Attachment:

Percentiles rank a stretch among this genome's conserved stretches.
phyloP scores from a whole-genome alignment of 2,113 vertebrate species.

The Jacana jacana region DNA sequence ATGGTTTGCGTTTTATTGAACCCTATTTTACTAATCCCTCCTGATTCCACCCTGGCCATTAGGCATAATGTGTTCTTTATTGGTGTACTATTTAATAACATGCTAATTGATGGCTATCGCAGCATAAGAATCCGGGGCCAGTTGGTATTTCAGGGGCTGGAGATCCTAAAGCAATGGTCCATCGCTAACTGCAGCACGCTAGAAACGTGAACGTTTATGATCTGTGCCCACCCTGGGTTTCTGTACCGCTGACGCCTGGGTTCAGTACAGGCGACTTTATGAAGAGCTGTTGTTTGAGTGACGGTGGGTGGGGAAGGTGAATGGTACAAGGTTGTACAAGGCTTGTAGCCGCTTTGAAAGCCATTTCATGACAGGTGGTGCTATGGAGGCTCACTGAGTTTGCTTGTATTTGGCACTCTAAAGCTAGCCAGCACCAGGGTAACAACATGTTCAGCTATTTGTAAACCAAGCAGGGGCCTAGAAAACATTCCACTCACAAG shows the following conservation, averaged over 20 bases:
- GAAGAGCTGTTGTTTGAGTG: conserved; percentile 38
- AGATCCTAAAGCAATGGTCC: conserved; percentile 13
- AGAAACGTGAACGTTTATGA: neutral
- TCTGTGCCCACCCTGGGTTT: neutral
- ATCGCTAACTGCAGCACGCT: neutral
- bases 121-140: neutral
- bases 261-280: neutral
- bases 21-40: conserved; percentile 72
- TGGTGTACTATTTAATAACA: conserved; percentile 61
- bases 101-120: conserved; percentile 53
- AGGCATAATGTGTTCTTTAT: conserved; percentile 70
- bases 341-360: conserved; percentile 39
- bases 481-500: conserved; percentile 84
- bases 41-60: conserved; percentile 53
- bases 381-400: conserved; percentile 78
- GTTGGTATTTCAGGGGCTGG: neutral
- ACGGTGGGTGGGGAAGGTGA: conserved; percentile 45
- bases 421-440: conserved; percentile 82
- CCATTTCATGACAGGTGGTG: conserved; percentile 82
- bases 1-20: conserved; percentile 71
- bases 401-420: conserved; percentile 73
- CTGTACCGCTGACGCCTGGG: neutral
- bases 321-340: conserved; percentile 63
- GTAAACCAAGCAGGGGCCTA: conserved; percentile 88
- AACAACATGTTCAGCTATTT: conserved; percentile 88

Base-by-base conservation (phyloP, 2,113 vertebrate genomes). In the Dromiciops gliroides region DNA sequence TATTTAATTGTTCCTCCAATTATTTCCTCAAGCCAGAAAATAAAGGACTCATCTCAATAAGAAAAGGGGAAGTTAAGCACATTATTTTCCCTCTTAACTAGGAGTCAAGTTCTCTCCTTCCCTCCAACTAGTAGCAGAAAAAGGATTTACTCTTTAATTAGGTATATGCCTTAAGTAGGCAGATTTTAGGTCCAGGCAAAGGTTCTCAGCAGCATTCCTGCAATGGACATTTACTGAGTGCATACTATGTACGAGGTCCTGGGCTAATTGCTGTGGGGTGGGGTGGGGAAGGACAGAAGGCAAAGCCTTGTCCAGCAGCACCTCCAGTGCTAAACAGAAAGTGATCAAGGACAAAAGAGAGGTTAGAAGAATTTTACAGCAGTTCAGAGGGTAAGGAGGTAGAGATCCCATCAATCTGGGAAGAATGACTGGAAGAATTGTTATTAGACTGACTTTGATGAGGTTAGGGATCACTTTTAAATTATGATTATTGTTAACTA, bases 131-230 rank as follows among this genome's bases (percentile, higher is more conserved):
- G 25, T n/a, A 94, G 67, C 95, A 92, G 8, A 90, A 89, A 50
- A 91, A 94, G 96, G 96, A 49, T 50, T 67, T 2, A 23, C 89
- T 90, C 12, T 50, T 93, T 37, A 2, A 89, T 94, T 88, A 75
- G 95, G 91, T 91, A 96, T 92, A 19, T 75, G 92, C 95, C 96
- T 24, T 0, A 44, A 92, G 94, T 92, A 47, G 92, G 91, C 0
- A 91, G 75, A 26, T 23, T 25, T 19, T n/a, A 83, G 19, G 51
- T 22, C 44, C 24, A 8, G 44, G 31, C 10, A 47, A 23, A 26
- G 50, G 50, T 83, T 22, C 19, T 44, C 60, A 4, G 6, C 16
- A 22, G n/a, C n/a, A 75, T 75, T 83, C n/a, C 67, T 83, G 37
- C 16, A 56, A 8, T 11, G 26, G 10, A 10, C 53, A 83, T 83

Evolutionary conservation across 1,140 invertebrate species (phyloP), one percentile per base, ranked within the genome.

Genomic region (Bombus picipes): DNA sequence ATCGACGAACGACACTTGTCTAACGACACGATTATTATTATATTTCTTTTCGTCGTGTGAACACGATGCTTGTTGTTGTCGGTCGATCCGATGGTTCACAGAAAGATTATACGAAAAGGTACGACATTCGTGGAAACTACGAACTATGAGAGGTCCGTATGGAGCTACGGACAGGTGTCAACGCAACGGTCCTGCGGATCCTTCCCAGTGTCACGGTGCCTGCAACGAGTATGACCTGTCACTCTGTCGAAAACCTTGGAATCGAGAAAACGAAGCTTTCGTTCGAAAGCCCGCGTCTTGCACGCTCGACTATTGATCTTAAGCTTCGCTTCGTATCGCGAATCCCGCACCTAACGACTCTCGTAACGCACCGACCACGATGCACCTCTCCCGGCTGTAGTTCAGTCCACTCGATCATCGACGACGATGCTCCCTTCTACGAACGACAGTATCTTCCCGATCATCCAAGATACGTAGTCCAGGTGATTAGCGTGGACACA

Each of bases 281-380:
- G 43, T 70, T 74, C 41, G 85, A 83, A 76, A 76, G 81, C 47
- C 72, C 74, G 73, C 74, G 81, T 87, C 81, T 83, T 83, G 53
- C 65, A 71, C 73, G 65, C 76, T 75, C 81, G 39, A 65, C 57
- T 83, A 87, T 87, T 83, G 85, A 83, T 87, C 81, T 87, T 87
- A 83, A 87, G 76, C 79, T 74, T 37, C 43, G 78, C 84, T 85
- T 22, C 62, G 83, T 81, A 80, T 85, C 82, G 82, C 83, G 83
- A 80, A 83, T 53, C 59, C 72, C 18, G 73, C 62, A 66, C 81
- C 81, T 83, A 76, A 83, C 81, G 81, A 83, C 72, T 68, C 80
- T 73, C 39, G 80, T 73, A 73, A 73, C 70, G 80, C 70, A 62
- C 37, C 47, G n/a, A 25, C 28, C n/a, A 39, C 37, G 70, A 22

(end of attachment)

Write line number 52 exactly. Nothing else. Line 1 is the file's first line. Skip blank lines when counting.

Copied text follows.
- C 37, C 47, G n/a, A 25, C 28, C n/a, A 39, C 37, G 70, A 22